The Queen's personal physician and Britain's leading homoeopath yesterday warned of a "co-ordinated campaign to derail complementary therapies in the NHS".
A leaked memo seen by The Independent on Sunday identifies several influential groups working together for the removal of homoeopathy from the NHS.
According to Dr Peter Fisher, clinical director of the Royal London Homoeopathic Hospital, there has been a 20 per cent reduction in referrals to the hospital in the past year, as new patients are refused funding by a growing number of primary care trusts.
The hospital – an NHS centre of excellence – could be forced drastically to cut services if other PCTs introduce the same system and if funding for patients currently undergoing treatment is withdrawn.
Dr Fisher, whose patients include the supermodel Claudia Schiffer, pointed to the fact that some six million people in the UK use complementary therapies each year. Advocates include David Beckham and Catherine Zeta-Jones.
Dr Fisher said: "There are some patients with conditions that prescription drugs alone do not help. There is a huge potential to help these patients and those who experience adverse side-effects from conventional medicines with complementary therapies."
The four NHS homoeopathic hospitals combine therapies to treat chronic conditions, such as depression, irritable bowel syndrome and osteoarthritis that conventional medicines alone can fail. But this relatively new integrated approach offends the beliefs and aims of certain groups.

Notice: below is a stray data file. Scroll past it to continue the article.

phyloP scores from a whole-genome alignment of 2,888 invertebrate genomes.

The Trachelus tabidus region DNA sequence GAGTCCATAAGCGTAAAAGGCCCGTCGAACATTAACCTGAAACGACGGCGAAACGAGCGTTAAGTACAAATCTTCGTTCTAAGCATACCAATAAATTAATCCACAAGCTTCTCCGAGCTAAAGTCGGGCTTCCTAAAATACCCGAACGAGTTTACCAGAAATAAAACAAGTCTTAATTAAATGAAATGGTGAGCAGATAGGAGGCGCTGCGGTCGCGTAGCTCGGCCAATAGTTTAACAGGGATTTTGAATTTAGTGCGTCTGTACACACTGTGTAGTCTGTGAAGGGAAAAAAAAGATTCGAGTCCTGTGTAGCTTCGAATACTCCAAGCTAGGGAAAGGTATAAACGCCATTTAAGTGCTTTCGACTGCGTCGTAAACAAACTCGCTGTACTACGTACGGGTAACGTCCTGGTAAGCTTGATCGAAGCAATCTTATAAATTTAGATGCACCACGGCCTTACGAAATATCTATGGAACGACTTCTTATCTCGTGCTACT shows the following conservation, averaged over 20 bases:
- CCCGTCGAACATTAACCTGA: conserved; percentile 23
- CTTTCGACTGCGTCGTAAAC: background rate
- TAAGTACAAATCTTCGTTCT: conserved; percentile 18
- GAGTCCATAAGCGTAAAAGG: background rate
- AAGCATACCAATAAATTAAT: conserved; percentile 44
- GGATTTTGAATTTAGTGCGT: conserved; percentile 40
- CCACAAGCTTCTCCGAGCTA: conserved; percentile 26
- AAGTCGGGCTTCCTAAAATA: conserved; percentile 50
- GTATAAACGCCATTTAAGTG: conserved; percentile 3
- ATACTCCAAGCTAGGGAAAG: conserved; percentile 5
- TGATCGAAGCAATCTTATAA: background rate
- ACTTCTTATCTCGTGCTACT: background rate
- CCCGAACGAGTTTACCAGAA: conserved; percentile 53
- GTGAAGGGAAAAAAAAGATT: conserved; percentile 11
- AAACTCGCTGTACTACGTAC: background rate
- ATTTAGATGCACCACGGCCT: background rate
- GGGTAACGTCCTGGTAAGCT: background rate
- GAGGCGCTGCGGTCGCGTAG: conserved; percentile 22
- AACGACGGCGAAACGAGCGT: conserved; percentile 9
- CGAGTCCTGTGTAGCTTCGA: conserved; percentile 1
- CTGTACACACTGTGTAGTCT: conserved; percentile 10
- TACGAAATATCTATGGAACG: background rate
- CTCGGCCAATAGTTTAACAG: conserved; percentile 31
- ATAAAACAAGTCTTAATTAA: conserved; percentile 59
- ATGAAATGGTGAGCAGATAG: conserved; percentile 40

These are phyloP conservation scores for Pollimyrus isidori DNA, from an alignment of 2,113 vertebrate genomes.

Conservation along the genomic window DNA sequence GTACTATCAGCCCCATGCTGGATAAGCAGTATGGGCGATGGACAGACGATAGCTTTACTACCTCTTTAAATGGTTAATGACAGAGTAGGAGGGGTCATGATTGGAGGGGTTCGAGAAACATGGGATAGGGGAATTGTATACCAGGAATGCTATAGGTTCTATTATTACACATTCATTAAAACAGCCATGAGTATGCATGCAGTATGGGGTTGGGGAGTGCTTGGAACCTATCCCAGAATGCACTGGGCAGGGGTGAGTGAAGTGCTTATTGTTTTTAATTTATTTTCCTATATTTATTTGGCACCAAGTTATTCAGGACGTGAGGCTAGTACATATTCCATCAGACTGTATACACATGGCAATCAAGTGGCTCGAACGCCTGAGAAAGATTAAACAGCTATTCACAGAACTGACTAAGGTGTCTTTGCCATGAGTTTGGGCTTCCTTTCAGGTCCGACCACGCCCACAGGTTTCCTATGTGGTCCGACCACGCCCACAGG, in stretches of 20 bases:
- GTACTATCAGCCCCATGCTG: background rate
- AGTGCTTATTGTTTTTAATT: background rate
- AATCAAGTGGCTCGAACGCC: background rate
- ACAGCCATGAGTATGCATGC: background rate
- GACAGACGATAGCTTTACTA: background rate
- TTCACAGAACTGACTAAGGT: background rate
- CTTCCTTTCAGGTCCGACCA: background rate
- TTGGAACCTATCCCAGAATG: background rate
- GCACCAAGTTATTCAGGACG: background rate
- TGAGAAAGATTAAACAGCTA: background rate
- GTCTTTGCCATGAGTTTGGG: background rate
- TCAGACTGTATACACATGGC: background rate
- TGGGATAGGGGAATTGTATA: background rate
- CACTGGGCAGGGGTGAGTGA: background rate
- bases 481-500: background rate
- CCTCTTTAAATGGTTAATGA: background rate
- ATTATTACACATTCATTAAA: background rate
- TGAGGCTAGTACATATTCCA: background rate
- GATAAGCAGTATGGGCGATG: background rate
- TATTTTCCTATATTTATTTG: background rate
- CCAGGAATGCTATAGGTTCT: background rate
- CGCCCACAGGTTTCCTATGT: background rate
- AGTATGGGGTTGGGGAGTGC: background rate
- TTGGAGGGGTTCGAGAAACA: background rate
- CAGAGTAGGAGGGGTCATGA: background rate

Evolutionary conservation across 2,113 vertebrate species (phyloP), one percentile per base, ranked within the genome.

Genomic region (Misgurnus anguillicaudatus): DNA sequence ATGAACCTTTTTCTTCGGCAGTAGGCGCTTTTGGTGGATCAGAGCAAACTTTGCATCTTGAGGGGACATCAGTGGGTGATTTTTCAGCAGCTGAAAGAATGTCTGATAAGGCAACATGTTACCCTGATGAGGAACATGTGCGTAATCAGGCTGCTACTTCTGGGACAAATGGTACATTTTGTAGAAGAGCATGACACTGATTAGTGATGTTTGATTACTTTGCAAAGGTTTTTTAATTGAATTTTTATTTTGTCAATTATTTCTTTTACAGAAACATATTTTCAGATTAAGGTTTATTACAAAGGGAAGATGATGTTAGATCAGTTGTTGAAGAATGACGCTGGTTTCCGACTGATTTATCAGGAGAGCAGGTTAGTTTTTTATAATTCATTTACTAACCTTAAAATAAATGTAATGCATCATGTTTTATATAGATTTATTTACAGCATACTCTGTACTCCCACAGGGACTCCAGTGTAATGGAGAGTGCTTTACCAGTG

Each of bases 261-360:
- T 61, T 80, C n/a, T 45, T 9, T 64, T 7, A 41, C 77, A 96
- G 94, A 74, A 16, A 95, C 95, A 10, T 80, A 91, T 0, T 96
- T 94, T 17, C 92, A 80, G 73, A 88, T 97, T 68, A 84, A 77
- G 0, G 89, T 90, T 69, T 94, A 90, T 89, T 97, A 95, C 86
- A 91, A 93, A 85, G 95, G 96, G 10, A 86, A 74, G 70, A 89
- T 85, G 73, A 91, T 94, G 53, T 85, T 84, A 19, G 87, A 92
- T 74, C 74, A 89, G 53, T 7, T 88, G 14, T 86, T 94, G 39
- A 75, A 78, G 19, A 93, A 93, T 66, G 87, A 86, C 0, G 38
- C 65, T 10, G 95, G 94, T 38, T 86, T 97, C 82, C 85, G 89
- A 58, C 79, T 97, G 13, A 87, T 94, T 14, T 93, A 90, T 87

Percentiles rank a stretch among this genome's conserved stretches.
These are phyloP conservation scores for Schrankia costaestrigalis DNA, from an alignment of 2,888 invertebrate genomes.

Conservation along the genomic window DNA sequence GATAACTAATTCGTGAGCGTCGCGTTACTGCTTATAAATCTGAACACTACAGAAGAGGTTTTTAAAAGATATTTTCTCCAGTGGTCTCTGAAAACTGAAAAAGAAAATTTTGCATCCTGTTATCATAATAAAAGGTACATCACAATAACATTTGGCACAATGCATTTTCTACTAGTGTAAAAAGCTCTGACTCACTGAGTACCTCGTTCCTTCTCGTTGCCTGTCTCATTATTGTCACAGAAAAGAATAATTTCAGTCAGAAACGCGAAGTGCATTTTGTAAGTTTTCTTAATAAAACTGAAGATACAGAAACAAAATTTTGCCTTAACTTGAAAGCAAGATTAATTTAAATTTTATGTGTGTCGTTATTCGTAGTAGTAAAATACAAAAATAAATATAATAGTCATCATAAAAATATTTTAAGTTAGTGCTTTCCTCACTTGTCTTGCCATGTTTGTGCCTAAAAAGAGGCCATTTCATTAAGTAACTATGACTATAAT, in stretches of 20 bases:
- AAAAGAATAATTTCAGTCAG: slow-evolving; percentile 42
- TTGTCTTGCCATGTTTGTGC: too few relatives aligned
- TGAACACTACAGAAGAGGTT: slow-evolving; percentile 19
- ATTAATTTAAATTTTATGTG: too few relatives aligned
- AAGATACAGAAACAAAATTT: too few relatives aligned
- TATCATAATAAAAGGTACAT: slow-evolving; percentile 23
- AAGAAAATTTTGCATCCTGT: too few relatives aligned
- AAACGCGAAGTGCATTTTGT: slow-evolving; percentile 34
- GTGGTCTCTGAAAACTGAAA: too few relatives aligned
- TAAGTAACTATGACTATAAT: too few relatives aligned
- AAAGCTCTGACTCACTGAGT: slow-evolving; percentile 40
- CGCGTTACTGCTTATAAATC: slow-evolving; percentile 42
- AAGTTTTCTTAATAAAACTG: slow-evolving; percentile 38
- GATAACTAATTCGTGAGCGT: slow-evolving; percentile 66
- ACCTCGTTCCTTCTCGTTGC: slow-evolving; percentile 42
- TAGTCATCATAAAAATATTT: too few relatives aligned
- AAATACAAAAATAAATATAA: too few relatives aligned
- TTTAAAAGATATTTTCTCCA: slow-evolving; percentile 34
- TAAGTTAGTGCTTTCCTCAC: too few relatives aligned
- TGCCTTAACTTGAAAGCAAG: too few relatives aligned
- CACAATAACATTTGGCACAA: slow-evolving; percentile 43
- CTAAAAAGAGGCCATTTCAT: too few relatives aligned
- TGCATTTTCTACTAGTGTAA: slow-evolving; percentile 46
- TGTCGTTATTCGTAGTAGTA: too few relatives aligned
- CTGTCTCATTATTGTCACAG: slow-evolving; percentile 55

"The campaign dates back two years starting with several eminent and mostly retired scientists and doctors who have a way of seeing the world and medicine which complementary therapies do not sit within," Dr Fisher said. "The pharmaceutical industry is worried for its future, as public opinion is shifting towards complementary therapies."
The memo, sent out by the president of the Association of the Directors of Public Health, Dr Tim Crayford, referred only to homoeopathy, but all complementary therapies are affected. Dr Crayford said: "The email... was certainly not about all complementary therapies. This paper was written to help PCTs focus on the delivery of essential services."Reuse content